10 Simple Rules for Better Docking

Follow our 10-step program to take the chaos out of docking.

Approaching the dock — particularly in front of a crowded marina — can be one of the most nerve-racking experiences on the water. But it really shouldn’t be. I’ve got 10 simple rules that, if followed to the letter, will not only make you better at close-quarters maneuvering and docking, but will also make you a better all-around boater.

Rule No. 1: Never approach the dock faster than you are willing to hit it.

Rule No. 2: There is room for only one captain on your vessel.


Rules No. 3-10: See rules 1 and 2; when in doubt, refer to rule No. 2.

Well, there’s actually a little more to it than that. But by taking a measured, methodical approach, boaters can tackle even the most difficult docking situations and come out looking like a pro — even as the local peanut gallery looks on with their score cards.

Come Up with a Plan
To paraphrase the old military saw, proper prior planning prevents poor performance. The adage applies to docking whether the boat is a dinghy, a 150-foot motoryacht or the USS Enterprise.


First and foremost, you must be aware of how your boat handles, particularly at bare steerageway. The more comfortable you become, the more confident you’ll be when trying to slip it into a tight space in a jammed marina.

How do you do this, you ask? Simple.

Go boating.


Seriously. The more time you spend at the helm, the better feel you’ll have. You’ll also become better at anticipating issues before they reach critical mass. I’ve gone so far as to create a “virtual slip” via polyballs and mushroom anchors in open water. It’s a simple matter to re-create your slip with exact dimensions in this manner, allowing you to duplicate a wide variety of docking scenarios with regard to current and wind and to see how your boat responds.

Although wind and current are often big obstacles for boaters, by thinking out your approach ahead of time and factoring them into the equation, you’ll be amazed at what an effective ally Mother Nature can be. Try to set your approach so that the wind and current (although not always possible) help you into the dock.

Other considerations, particularly in new surroundings, are the entry and exit areas to the marina. It’s important not just to know where you are going but also to know where other boats might be coming from, so you can anticipate any interfering traffic in your response.


How wide are the fairways in relation to the length of your vessel? Is that going to cause a problem when turning in or out of the slip? What’s the draft of the slip? Do you have to trim up when docking? If so, how drastically will that affect your boat’s maneuverability? Are there any bowsprits, railings or other structures hanging from vessels that might interfere with your maneuvers? What about dinghies or bait cages?

The more alert and aware you are of your surroundings, the fewer problems you’ll have.

Slow Down
And now, a visit from our main sponsor: rule No. 1.

Less damage occurs at a slower speed, and it’ll usually give you plenty of time to make corrections and salvage your approach.

Regardless of whether you are operating a single-engine or multiengine boat, slow, deliberate moves with the throttle work best. Make small, slow adjustments by bumping the boat in and out of gear, in either forward or reverse. With your helm amidships, this push/ pull of countering thrust is highly effective, allowing you to steer the boat within its own length and without touching the wheel.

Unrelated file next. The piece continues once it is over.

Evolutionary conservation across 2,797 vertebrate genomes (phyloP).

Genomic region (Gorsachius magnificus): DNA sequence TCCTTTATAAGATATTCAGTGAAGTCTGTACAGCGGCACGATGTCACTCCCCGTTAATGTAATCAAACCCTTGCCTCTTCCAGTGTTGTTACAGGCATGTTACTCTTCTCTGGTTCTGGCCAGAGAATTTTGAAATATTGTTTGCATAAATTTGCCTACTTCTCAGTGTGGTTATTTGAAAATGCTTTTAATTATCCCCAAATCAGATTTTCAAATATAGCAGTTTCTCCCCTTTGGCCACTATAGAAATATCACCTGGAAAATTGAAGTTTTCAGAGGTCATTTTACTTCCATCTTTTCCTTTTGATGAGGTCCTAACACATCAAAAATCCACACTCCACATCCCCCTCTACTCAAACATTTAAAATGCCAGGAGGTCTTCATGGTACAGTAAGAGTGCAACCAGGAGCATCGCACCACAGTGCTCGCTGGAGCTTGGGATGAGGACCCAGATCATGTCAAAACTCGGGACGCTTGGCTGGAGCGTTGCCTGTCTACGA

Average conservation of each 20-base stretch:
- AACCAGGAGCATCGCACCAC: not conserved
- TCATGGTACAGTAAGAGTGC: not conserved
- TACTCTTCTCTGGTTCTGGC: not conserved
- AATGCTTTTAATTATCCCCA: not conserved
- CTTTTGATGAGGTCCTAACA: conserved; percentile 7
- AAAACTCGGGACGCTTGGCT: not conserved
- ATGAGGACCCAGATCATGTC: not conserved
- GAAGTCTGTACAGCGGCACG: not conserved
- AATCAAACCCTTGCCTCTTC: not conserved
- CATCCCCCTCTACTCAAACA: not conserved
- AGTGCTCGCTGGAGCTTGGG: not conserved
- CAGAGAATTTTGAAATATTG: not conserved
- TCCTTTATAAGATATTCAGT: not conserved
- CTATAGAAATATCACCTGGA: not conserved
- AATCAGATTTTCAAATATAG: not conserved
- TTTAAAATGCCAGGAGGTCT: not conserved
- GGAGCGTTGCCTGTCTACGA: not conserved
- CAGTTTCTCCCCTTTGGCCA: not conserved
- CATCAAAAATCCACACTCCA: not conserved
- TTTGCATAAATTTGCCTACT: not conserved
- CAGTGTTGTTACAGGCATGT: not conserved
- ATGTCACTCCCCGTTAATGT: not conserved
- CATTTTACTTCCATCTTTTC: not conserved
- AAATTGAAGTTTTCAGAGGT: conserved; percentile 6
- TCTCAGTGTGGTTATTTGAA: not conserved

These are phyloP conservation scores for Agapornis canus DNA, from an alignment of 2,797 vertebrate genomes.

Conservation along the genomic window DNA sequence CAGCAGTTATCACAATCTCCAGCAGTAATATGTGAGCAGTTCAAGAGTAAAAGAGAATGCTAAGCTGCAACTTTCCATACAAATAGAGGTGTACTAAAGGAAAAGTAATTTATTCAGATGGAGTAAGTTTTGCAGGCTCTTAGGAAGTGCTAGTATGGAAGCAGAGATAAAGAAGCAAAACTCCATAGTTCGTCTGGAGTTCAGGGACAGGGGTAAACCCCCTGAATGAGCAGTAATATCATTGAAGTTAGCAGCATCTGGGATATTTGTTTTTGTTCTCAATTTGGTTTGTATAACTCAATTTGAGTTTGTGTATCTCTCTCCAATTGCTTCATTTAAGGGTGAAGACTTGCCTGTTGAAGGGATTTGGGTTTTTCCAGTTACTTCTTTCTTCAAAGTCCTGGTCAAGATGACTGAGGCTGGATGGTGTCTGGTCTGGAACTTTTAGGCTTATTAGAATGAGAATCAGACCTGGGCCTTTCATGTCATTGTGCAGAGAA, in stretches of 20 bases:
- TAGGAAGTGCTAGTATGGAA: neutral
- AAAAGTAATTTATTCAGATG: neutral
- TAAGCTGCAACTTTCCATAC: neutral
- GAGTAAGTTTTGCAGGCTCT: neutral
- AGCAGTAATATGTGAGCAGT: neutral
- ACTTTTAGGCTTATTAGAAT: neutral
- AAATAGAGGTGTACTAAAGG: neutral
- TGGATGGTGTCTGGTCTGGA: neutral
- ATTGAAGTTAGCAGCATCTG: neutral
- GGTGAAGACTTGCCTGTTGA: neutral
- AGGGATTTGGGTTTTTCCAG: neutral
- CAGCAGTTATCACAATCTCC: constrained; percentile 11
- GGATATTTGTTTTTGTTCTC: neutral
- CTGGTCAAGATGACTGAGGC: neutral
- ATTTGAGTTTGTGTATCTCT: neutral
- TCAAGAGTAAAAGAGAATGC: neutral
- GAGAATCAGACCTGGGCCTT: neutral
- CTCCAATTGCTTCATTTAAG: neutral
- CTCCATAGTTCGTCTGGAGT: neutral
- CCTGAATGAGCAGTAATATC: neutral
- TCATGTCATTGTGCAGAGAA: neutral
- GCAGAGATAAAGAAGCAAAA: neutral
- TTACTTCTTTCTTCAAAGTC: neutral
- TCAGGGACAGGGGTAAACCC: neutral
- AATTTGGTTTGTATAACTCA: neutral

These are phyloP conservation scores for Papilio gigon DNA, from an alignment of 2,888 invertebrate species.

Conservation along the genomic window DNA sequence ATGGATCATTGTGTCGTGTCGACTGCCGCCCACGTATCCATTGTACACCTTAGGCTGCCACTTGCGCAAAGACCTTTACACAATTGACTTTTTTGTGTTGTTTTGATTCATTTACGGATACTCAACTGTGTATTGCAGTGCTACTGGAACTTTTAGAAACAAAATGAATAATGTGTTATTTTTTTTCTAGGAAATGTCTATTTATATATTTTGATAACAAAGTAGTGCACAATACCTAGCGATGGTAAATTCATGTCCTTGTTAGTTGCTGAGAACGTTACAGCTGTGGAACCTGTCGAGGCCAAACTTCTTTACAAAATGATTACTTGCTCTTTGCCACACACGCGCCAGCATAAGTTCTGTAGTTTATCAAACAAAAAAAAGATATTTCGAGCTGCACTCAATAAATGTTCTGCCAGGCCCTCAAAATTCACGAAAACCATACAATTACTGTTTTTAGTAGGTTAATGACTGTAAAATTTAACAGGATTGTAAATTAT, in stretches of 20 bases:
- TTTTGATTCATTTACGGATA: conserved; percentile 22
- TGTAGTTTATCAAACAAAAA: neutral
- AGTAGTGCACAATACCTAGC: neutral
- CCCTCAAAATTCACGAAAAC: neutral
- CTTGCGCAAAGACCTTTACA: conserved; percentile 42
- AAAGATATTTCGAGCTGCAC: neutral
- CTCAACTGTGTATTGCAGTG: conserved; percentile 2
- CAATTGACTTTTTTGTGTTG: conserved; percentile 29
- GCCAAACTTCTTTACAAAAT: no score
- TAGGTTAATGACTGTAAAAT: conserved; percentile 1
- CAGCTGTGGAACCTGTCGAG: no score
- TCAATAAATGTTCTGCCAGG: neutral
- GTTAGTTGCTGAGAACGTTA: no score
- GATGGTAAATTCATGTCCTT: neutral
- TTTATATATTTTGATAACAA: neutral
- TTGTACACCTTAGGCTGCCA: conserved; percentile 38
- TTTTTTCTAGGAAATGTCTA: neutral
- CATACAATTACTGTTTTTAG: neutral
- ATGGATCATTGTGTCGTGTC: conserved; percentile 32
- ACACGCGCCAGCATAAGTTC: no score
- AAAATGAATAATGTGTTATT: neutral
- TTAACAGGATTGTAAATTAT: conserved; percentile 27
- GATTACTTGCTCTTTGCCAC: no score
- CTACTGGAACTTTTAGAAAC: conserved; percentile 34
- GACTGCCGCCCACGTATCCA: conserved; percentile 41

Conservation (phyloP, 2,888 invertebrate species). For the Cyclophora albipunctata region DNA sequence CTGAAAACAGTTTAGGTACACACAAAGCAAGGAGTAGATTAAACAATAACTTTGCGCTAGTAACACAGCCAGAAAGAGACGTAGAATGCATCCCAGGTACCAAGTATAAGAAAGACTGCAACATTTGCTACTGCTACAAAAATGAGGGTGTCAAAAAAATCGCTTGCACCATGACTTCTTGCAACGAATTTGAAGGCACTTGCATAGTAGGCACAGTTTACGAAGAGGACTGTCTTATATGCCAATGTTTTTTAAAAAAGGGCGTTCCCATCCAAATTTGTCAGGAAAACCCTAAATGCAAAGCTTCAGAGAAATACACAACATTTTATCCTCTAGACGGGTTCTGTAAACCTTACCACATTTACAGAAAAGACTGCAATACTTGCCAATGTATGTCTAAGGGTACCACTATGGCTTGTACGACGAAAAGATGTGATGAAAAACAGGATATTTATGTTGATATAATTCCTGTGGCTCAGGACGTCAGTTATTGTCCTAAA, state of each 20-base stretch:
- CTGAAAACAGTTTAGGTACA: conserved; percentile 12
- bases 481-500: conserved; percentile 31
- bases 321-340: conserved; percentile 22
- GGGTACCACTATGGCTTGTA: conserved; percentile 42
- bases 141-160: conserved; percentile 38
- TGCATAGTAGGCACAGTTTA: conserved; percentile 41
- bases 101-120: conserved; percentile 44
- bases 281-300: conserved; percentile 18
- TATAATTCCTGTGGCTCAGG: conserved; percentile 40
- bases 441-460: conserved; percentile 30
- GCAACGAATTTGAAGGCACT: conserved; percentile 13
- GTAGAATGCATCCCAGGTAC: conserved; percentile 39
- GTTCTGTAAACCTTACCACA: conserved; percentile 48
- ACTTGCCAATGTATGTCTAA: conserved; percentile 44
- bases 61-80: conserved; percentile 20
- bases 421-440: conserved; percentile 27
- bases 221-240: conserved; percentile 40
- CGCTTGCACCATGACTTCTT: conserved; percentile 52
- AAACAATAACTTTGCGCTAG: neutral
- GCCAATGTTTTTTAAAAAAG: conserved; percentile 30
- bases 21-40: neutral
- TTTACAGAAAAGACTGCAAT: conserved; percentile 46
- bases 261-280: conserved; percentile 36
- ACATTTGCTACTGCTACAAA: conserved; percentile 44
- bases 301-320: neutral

You’ll also want to avoid short bursts of high power; boats don’t have brakes, and once you get a head of steam on, it’s a lot more difficult to slow down. Again, wind and current play an important role here, because an application of additional forward or reverse thrust might be needed to slow or speed up your advance.

Not comfortable with how your approach is going? Then wave it off. Anybody who tells you he’s never had to go around is lying.

Aye, Aye, Captain
More problems are caused when docking beside “that guy” — yeah, the one over there on the dock offering you advice and distracting you from the task at hand. Although he thinks he’s helping, he’s really not. There is only one person solely responsible for your vessel and crew safety: you. So act like it.

Even the most experienced captains and crews have a little pre-docking briefing. Managing the crew and its assigned tasks prior to and during docking is one of the most important (and simplest) things to get a handle on. Go over each crew member’s responsibility precisely — and well in advance of docking maneuvers. Also decide who should remain seated and out of the way until the lines are secure.

Make sure that everyone is aware of your expectations through every stage of docking. For example, I’ll determine who I want handling the bow, stern and spring lines, as well as who is responsible for deploying fenders or fending off from the dock, piling or seawall. It’s also important to let them know in what order you want the boat secured.

Lastly, be sure to always stress safety first: no hands between bulkheads, seawalls and pilings, and make sure that mooring lines aren’t wrapped around hands, legs or feet.

So, here it is: Never approach the dock faster than you are willing to hit it. Always remember that there’s room for only one captain on your vessel, regardless of size. And when in doubt, always refer to rule No. 2.

Now go boating, and look forward to coming back to the dock instead of dreading it!